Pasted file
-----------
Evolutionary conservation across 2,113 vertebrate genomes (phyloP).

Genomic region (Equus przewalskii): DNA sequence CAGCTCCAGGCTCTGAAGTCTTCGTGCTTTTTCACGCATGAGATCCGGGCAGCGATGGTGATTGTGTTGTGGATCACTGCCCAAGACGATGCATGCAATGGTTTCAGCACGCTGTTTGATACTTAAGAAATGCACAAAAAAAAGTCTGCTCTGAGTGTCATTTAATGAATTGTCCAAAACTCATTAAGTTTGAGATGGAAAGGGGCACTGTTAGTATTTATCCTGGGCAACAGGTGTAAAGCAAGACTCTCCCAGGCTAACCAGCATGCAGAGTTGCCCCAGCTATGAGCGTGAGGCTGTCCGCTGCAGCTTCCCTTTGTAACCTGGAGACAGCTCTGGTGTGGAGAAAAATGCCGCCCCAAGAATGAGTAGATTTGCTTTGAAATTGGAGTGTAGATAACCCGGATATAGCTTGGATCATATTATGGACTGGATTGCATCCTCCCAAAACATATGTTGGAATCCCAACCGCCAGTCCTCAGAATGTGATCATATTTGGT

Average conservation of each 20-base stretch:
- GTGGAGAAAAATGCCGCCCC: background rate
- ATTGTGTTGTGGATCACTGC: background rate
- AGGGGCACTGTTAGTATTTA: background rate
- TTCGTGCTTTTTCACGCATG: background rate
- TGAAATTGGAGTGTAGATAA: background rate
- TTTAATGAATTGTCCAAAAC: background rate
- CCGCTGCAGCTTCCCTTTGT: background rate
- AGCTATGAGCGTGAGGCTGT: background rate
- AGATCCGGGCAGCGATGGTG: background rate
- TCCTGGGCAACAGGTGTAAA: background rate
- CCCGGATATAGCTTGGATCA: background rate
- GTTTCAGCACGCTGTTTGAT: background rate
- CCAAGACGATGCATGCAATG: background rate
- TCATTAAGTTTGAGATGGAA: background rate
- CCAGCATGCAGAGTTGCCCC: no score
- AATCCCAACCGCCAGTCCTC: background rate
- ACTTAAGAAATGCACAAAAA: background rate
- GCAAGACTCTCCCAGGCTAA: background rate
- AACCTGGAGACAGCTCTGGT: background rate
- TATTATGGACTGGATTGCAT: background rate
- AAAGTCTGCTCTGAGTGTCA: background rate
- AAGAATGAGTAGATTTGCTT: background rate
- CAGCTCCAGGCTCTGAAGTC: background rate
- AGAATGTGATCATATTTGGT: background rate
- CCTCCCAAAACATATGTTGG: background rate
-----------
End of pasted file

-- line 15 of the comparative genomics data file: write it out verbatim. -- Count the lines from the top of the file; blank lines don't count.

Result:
- GTTTCAGCACGCTGTTTGAT: background rate